Genome-wide association studies have identified single nucleotide polymorphisms (SNPs) associated with waist circumference (WC) and waist-to-hip ratio (WHR) adjusted for BMI (WCadjBMI and WHRadjBMI), but it remains unclear whether these SNPs relate to change in WCadjBMI or WHRadjBMI with lifestyle intervention for weight loss. We hypothesized that polygenic scores (PS) comprised of 59 SNPs previously associated with central adiposity would predict less of a reduction in WCadjBMI or WHRadjBMI at 8–10 weeks in two lifestyle intervention trials, NUGENOB and DiOGenes, and at 1 year in five lifestyle intervention trials, Look AHEAD, Diabetes Prevention Program, Diabetes Prevention Study, DIETFITS, and PREDIMED-Plus. One-SD higher PS related to a smaller 1-year change in WCadjBMI in the lifestyle intervention arms at year 1 and thus predicted poorer response (β = 0.007; SE = 0.003; P = 0.03) among White participants overall and in White men (β = 0.01; SE = 0.004; P = 0.01). At average weight loss, this amounted to 0.20–0.28 cm per SD. No significant findings emerged in White women or African American men for the 8–10-week outcomes or for WHRadjBMI. Findings were heterogeneous in African American women. These results indicate that polygenic risk estimated from these 59 SNPs relates to change in WCadjBMI with lifestyle intervention, but the effects are small and not of sufficient magnitude to be clinically significant.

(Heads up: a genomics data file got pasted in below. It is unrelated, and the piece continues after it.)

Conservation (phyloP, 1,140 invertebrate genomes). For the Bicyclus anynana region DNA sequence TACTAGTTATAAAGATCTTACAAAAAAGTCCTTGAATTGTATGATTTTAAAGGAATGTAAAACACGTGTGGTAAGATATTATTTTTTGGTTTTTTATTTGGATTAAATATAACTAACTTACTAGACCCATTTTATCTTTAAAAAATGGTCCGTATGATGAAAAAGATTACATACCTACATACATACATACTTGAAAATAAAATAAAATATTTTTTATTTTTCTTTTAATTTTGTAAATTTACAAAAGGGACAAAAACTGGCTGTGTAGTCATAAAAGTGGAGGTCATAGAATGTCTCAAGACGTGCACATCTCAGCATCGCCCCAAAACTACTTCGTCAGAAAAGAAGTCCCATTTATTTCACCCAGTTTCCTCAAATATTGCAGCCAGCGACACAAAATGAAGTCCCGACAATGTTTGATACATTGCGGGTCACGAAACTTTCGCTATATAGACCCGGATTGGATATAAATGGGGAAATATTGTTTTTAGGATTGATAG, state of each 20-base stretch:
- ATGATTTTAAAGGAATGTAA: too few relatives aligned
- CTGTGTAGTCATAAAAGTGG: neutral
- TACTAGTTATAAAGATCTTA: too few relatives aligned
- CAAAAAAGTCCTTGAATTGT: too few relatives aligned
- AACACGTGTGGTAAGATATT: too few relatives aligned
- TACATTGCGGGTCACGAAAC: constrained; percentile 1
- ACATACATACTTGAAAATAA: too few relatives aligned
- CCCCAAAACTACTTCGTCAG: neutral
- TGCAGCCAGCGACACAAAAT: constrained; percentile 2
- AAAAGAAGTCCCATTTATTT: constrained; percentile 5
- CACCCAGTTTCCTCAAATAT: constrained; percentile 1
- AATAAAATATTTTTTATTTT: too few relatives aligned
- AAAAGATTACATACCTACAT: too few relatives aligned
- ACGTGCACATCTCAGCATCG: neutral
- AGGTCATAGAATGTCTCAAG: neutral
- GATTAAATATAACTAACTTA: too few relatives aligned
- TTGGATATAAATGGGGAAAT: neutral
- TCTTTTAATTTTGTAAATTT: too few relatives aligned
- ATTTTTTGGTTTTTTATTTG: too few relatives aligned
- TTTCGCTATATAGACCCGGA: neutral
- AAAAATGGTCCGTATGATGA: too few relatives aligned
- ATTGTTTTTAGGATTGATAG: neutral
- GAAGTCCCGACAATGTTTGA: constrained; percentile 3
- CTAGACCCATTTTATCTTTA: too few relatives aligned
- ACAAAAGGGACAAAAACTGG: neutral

This article contains supplementary material online at https://doi.org/10.2337/figshare.17890715.